What is the meaning of existence? Everyone's asked themselves that question at least once. If you've found yourself asking it multiple times, NieR: Automata is the game for you. If you haven't, it may make you question it.
Real authorship in video game development is hard to come by. More often than not, the creative minds behind the AAA publishing cycle are locked behind barriers of creativity impairment, where original ideas are diluted by industry standards until they are eventually all but lost. However, every once in a while, when stars align and you have a liberating studio like Platinum Games joining forces with a mastermind like Yoko Taro, games like NieR: Automata can see the light of day.
In increasingly bleak times, where the true purpose of one's life is put to the test at every turn; where the values of family, labor and religion are ever more often being questioned, authentic works like this game are bound to be more abundant. If we, one at a time, debunk society's reasons to be alive, what is left at the end of it all? That is the question NieR: Automata tries to answer, adding 9000 years to our own plight. Does it answer it? Not really, because there isn't a definitive solution. Does it add to that questioning, while instigating players to themselves reflect on such a relevant philosophical inquiry? Absolutely. Through the struggle of the main android cast, light is shed upon our main existential struggle, culminating in an humanist tale that couldn't have been told in any medium other than a video game.
The game's soundtrack is all but perfect. At any point of the game, it's dynamic, poignant and relevant to what is being seen in the screen. Few games put their music at their forefront like NieR: Automata does, with its lyrical and orchestral tunes overpowering both visuals and gameplay alike. It is never distracting, but always present.
Gameplay-wise, it's up to the standards that Platinum have set along the years. Although, unlike Vanquish or Bayonetta, the mechanics, by themselves, will probably never take the spotlight like the rest of the game's elements do. You'll never be bored playing it, but if you mute it and skip the cutscenes, what's left might not be enough to hold your attention for 30 or more hours. The game may not run as smoothly as an aficionado would like, but it's never distracting.
NieR: Automata could be an once-in-a-generation game. It does everything well, while being an outstanding achievement in soundtrack and addressing its very relevant themes in a profoundly touching way. I would recommend it to anyone who's looking both for videogames that transcend this absurdly competitive medium without selling out, while also offering a satisfying, emotional and thought-provoking story.

Great game. But the inevitable Definitive GOTY Edition™ will be much better.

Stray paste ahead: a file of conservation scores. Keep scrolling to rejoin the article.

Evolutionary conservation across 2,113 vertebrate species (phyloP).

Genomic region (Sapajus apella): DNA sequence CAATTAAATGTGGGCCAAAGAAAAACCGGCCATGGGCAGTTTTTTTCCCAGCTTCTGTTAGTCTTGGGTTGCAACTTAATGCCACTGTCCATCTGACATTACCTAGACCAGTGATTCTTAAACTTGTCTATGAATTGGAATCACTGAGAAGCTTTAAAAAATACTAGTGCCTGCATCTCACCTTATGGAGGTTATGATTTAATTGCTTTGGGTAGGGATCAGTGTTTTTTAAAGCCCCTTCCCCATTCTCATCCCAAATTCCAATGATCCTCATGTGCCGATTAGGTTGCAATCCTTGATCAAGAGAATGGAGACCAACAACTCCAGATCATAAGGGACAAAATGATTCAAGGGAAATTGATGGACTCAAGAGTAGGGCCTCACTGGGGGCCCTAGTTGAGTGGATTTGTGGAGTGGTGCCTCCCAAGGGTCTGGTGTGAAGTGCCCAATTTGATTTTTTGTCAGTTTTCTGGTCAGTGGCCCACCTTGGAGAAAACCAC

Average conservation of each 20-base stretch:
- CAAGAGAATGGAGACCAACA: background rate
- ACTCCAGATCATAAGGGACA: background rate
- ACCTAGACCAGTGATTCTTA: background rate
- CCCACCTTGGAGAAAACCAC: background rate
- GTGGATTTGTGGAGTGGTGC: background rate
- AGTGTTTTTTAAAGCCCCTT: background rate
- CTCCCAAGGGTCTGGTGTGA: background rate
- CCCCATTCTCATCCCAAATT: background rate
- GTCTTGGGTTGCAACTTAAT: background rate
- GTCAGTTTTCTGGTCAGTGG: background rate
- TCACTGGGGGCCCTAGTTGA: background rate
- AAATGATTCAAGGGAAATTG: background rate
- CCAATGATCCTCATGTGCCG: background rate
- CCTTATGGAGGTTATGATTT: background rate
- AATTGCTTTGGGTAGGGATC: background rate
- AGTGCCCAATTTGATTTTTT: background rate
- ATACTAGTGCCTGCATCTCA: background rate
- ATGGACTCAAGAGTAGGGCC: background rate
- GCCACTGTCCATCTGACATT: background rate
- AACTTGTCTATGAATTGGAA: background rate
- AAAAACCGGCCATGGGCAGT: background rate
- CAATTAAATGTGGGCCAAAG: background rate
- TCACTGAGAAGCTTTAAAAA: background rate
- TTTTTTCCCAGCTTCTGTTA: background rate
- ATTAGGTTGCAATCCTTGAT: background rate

Creatively bankrupt, unnecessary entry in a franchise that leads it to eventually reboot: a classic tale.

First game that had me thinking, "Oh god, I hope the next level is made entirely of quick-time events"

I calculate a 99% probability that this game could've been 69% better if it had 100% less Fi.
Also, kudos to Nintendo for unsolving controls 5 years after every other game had figured them out.

On paper it's an upgrade from the previous game, improving the melee combat, puzzles, animations and character development. But the most impressive thing about Uncharted 3 is how it already left me tired of a short franchise of short games with its reused story beats, repetitive shooting galleries and heavily scripted sequences.

An excellent puzzle game that, like pretty much every "mature" game out there, fails to handle its adult themes.

Glad I didn't grow up with this franchise, teenage me might've taken it seriously.

Millions of dollars and the full power of the PS3 are used to prove that yes, a videogame about a homicidal maniac who thinks he's an action hero can be as good as a B movie.

As a kid, I got upset that I could only play Prototype and not this on PC. Turns out Prototype was (slightly) better after all. Huh.

Kojima uses nanomachines to fill every gap, retread every plot beat and close every thread in the franchise. It... works?

It's stylish and smart enough to almost make you forget that the core game underneath is just not that good.

"Naughty Dog should go back to making Crash or Jax and stay away from games for grown-ups" - me, if I'd played this back in 2007

Exploration, mystery and backtracking are set aside in favor of a more streamlined, focused and tightly paced experience that left me wanting for a sequel.

An absurdly slow start, wolf sections and padding turned Twilight Princess into my least favorite 3D Zelda so far, but it's still a solid, OoT-like game with the best dungeons and bosses in the series.